How the Crash Bandicoot N. Sane Trilogy Differs from The Original Games
Crash Bandicoot N. Sane Trilogy is a smash hit, and for good reason. The remastered trilogy keeps wholly intact all three original Crash games, while bringing their visuals and sounds into the modern era.
For many, these games are their childhood, and now they look as good as they deserved to look all those years ago. But as close as N. Sane Trilogy stays to the source material, 100% is a very hard mark to hit. There's a few instances where the Trilogy deviates -- and we're going to count the (biggest) ways.
The biggest difference between the original and the remaster is the addition of Coco as a fully playable character. In the original games, Coco was only playable in a few specific vehicle-based stages in Warped, while Crash himself tackled most of the usual platforming stages.
In N. Sane Trilogy, however, once you beat the first boss of Crash 1, you can choose to play as Coco instead of the usual mad marsupial. Coco functions exactly the same as Crash, with only minor hitbox alterations -- so it's mostly just a cosmetic difference, but it's nice to see her get promoted from second banana to main hero for a change.
Crash Bandicoot 2: Cortex Strikes Back gets a bit of a speed-up in the remake by way of the Speed Shoes. Crash fans may recognize these, as they're a renamed version of Crash 3's Crash Dash.
Upon beating the final boss in the remake's version of Cortex Strikes Back, you'll get the ability to make Crash sprint -- something he couldn't do in the original game. This means that any stage in the game can be returned to for a hot-stepping second attempt, which no doubt has speedrunners excited.
And speaking of speedrunners...
Every speedrunner's best friend. Time trials have been added to the first and second games, and the third game's times have been altered to accommodate for the more mechanical changes of the game. Don't worry -- this doesn't mean you can't get 100% in the first two games without doing Time Trials. Instead, finishing all the Time Trials with a Gold score or better will get you there.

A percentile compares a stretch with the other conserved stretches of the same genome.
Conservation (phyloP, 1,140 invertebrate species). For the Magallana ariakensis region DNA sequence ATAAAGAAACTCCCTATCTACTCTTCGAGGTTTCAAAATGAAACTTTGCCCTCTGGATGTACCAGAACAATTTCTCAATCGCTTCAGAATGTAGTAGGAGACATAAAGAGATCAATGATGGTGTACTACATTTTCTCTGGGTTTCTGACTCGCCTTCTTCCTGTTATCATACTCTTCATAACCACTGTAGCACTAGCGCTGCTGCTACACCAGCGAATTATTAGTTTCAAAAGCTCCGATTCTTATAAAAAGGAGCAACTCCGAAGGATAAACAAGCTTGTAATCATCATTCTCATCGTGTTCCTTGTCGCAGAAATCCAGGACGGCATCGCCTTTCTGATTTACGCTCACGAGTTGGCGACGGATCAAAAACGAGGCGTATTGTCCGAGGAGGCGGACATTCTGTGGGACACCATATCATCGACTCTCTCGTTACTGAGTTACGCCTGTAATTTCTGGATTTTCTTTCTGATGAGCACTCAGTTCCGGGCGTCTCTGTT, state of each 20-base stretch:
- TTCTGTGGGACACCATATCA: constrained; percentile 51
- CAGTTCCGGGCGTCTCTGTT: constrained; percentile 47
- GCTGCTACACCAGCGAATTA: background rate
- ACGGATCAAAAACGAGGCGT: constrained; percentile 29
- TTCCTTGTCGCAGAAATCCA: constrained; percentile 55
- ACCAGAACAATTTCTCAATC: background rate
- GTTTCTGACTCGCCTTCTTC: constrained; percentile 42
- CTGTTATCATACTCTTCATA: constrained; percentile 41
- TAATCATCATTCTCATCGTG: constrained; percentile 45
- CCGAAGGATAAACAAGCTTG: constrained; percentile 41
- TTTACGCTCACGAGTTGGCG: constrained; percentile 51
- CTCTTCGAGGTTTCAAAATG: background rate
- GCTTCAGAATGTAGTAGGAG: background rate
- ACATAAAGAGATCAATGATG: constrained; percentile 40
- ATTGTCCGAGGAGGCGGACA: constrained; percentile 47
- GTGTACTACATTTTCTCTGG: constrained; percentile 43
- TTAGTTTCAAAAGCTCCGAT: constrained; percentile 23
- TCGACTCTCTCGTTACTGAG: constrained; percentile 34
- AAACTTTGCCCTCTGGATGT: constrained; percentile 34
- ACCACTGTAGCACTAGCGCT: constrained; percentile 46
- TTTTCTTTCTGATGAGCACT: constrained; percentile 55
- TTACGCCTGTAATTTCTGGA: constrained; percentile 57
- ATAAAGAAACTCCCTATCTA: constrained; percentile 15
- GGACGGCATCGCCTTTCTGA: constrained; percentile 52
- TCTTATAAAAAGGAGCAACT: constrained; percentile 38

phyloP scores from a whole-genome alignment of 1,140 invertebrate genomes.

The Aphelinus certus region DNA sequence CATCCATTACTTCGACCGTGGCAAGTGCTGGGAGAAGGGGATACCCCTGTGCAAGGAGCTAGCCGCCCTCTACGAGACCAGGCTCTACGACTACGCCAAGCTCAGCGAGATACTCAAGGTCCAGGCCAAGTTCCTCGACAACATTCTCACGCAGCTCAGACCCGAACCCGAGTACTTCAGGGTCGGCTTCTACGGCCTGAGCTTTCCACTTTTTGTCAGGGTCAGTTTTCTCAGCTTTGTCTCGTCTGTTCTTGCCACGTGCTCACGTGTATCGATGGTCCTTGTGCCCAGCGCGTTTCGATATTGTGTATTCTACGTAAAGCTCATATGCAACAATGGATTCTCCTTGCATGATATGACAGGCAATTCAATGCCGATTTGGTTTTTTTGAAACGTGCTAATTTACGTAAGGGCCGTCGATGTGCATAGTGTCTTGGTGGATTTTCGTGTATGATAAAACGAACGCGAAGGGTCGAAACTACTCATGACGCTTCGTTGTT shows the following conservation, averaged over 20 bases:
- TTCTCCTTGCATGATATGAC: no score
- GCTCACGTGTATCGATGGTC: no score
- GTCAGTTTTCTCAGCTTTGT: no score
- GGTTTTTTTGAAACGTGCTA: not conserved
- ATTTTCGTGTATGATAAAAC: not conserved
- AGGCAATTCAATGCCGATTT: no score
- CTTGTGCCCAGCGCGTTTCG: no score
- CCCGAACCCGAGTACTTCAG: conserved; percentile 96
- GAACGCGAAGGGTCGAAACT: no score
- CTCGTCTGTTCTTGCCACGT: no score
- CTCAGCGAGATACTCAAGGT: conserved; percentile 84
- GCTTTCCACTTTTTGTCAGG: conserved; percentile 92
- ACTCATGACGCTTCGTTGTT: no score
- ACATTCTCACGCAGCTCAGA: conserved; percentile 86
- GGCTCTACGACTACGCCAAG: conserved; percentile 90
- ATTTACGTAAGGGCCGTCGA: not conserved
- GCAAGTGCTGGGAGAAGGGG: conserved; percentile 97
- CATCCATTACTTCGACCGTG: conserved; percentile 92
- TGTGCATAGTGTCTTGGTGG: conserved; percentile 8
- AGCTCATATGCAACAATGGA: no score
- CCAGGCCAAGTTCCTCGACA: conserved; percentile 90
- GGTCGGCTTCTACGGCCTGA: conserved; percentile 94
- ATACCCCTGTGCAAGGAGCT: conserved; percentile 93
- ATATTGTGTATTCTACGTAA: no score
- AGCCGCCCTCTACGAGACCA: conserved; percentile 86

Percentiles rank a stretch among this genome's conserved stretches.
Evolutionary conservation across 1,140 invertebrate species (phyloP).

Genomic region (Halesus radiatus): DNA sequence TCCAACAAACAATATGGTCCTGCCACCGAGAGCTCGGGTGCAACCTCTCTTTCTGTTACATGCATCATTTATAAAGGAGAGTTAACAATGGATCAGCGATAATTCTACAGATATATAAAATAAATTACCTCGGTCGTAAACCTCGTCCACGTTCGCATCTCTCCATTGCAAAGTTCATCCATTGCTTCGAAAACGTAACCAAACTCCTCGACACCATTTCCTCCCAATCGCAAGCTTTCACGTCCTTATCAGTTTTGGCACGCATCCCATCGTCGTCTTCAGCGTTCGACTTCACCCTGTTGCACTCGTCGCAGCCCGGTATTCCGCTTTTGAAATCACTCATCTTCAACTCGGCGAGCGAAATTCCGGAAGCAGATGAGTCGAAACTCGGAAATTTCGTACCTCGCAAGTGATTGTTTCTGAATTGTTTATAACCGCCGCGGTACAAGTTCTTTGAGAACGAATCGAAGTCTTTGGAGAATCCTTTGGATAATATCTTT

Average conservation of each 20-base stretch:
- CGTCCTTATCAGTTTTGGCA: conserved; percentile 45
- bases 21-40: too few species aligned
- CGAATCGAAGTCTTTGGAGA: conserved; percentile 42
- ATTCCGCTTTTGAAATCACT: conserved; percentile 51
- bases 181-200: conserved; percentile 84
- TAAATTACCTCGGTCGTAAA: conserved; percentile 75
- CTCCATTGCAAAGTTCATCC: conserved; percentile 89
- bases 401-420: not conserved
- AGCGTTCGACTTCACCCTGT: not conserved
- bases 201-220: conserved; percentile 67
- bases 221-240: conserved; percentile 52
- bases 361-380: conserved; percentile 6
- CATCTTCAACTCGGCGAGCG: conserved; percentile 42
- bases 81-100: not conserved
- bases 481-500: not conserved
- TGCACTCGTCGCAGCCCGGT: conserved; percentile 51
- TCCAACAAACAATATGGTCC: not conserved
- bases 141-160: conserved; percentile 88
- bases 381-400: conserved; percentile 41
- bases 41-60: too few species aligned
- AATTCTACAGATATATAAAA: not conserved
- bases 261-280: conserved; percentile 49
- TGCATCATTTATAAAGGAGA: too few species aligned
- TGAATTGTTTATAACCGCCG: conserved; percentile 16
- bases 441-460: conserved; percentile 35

Not everything is additions though. As mentioned earlier, there are some under the hood changes to Crash that are likely the reason why many are finding these games much more difficult than they remember.
Most importantly, the rate at which Crash falls has been sped up, and he has a tendency to slip off thin platforms now that he didn't before. This makes already difficult stages like the infamous "The High Road" level even harder than it already was in the original game.
The developers have actually commented on and confirmed this issue, but for now don't seem too inclined to fix or alter it. You'll just have to play that much more carefully on stages like The High Road and the new DLC stage, Stormy Ascent.
That's just a few of the changes that 20 years of gaming evolution have brought everyone's favorite bonkers Bandicoot. If you'd like to see another article with more of the changes, let us know in the comments. And good luck on The High Road. You'll need it.
If you want some extra help navigating the revamped Crash games, check out our collection of Crash Bandicoot N. Sane Trilogy guides for all the tips you'll need: